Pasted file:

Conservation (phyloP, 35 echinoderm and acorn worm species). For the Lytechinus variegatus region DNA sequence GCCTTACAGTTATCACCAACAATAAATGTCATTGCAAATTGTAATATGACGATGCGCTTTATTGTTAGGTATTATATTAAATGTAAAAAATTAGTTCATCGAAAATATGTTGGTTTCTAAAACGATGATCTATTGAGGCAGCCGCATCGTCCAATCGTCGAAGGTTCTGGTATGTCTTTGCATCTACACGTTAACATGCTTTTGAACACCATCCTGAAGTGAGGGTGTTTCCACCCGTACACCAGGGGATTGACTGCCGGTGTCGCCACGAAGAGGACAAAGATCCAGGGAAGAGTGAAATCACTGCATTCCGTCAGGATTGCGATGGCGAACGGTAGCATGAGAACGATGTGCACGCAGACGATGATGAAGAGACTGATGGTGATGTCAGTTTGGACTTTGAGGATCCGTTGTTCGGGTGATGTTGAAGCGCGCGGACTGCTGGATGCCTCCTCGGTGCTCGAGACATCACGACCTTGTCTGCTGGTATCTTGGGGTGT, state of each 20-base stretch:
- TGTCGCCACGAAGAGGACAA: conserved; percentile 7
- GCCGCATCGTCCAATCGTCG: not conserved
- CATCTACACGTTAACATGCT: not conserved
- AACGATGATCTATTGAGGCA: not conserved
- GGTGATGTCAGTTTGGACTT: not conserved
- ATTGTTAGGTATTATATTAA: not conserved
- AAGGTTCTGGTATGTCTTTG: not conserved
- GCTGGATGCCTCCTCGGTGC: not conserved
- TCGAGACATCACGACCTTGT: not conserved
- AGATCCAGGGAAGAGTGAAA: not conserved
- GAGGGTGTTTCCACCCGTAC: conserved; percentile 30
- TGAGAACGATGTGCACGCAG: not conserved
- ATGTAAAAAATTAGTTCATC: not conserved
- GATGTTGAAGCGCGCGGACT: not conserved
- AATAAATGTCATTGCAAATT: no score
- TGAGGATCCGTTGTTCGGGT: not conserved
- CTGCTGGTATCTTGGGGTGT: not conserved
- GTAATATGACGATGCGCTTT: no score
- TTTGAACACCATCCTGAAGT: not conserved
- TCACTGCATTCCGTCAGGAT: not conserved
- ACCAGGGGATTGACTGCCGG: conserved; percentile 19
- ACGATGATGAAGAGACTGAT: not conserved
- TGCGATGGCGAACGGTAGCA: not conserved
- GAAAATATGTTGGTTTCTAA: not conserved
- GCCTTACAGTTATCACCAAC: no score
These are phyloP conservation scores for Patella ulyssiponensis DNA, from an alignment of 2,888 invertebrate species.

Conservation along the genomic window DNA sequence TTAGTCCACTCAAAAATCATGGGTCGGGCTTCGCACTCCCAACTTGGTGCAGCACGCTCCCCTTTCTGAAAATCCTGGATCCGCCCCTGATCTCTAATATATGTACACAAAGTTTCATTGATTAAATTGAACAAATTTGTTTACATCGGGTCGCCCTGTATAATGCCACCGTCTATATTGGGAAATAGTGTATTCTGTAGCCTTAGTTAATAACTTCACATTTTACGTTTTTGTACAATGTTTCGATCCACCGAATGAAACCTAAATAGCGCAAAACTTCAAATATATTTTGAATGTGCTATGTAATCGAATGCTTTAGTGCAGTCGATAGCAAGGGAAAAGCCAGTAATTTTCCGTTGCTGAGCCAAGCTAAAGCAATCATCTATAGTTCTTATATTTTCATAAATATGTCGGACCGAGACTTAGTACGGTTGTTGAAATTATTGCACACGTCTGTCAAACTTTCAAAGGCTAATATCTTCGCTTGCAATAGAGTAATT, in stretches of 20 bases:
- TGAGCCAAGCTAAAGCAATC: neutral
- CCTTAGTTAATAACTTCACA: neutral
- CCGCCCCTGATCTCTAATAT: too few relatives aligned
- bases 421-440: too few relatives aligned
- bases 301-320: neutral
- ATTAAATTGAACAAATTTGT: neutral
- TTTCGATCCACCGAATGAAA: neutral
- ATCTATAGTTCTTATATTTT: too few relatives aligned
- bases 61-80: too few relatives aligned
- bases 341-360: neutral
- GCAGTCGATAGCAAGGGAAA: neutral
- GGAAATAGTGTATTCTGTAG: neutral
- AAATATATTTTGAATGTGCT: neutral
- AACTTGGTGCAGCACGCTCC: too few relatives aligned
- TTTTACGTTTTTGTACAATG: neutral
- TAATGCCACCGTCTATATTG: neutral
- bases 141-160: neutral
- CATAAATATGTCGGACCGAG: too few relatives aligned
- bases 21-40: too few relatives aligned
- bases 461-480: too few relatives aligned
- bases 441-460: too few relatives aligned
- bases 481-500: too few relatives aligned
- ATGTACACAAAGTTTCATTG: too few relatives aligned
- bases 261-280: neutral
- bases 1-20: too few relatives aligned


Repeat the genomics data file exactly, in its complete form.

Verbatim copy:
Conservation (phyloP, 35 echinoderm and acorn worm species). For the Lytechinus variegatus region DNA sequence GCCTTACAGTTATCACCAACAATAAATGTCATTGCAAATTGTAATATGACGATGCGCTTTATTGTTAGGTATTATATTAAATGTAAAAAATTAGTTCATCGAAAATATGTTGGTTTCTAAAACGATGATCTATTGAGGCAGCCGCATCGTCCAATCGTCGAAGGTTCTGGTATGTCTTTGCATCTACACGTTAACATGCTTTTGAACACCATCCTGAAGTGAGGGTGTTTCCACCCGTACACCAGGGGATTGACTGCCGGTGTCGCCACGAAGAGGACAAAGATCCAGGGAAGAGTGAAATCACTGCATTCCGTCAGGATTGCGATGGCGAACGGTAGCATGAGAACGATGTGCACGCAGACGATGATGAAGAGACTGATGGTGATGTCAGTTTGGACTTTGAGGATCCGTTGTTCGGGTGATGTTGAAGCGCGCGGACTGCTGGATGCCTCCTCGGTGCTCGAGACATCACGACCTTGTCTGCTGGTATCTTGGGGTGT, state of each 20-base stretch:
- TGTCGCCACGAAGAGGACAA: conserved; percentile 7
- GCCGCATCGTCCAATCGTCG: not conserved
- CATCTACACGTTAACATGCT: not conserved
- AACGATGATCTATTGAGGCA: not conserved
- GGTGATGTCAGTTTGGACTT: not conserved
- ATTGTTAGGTATTATATTAA: not conserved
- AAGGTTCTGGTATGTCTTTG: not conserved
- GCTGGATGCCTCCTCGGTGC: not conserved
- TCGAGACATCACGACCTTGT: not conserved
- AGATCCAGGGAAGAGTGAAA: not conserved
- GAGGGTGTTTCCACCCGTAC: conserved; percentile 30
- TGAGAACGATGTGCACGCAG: not conserved
- ATGTAAAAAATTAGTTCATC: not conserved
- GATGTTGAAGCGCGCGGACT: not conserved
- AATAAATGTCATTGCAAATT: no score
- TGAGGATCCGTTGTTCGGGT: not conserved
- CTGCTGGTATCTTGGGGTGT: not conserved
- GTAATATGACGATGCGCTTT: no score
- TTTGAACACCATCCTGAAGT: not conserved
- TCACTGCATTCCGTCAGGAT: not conserved
- ACCAGGGGATTGACTGCCGG: conserved; percentile 19
- ACGATGATGAAGAGACTGAT: not conserved
- TGCGATGGCGAACGGTAGCA: not conserved
- GAAAATATGTTGGTTTCTAA: not conserved
- GCCTTACAGTTATCACCAAC: no score
These are phyloP conservation scores for Patella ulyssiponensis DNA, from an alignment of 2,888 invertebrate species.

Conservation along the genomic window DNA sequence TTAGTCCACTCAAAAATCATGGGTCGGGCTTCGCACTCCCAACTTGGTGCAGCACGCTCCCCTTTCTGAAAATCCTGGATCCGCCCCTGATCTCTAATATATGTACACAAAGTTTCATTGATTAAATTGAACAAATTTGTTTACATCGGGTCGCCCTGTATAATGCCACCGTCTATATTGGGAAATAGTGTATTCTGTAGCCTTAGTTAATAACTTCACATTTTACGTTTTTGTACAATGTTTCGATCCACCGAATGAAACCTAAATAGCGCAAAACTTCAAATATATTTTGAATGTGCTATGTAATCGAATGCTTTAGTGCAGTCGATAGCAAGGGAAAAGCCAGTAATTTTCCGTTGCTGAGCCAAGCTAAAGCAATCATCTATAGTTCTTATATTTTCATAAATATGTCGGACCGAGACTTAGTACGGTTGTTGAAATTATTGCACACGTCTGTCAAACTTTCAAAGGCTAATATCTTCGCTTGCAATAGAGTAATT, in stretches of 20 bases:
- TGAGCCAAGCTAAAGCAATC: neutral
- CCTTAGTTAATAACTTCACA: neutral
- CCGCCCCTGATCTCTAATAT: too few relatives aligned
- bases 421-440: too few relatives aligned
- bases 301-320: neutral
- ATTAAATTGAACAAATTTGT: neutral
- TTTCGATCCACCGAATGAAA: neutral
- ATCTATAGTTCTTATATTTT: too few relatives aligned
- bases 61-80: too few relatives aligned
- bases 341-360: neutral
- GCAGTCGATAGCAAGGGAAA: neutral
- GGAAATAGTGTATTCTGTAG: neutral
- AAATATATTTTGAATGTGCT: neutral
- AACTTGGTGCAGCACGCTCC: too few relatives aligned
- TTTTACGTTTTTGTACAATG: neutral
- TAATGCCACCGTCTATATTG: neutral
- bases 141-160: neutral
- CATAAATATGTCGGACCGAG: too few relatives aligned
- bases 21-40: too few relatives aligned
- bases 461-480: too few relatives aligned
- bases 441-460: too few relatives aligned
- bases 481-500: too few relatives aligned
- ATGTACACAAAGTTTCATTG: too few relatives aligned
- bases 261-280: neutral
- bases 1-20: too few relatives aligned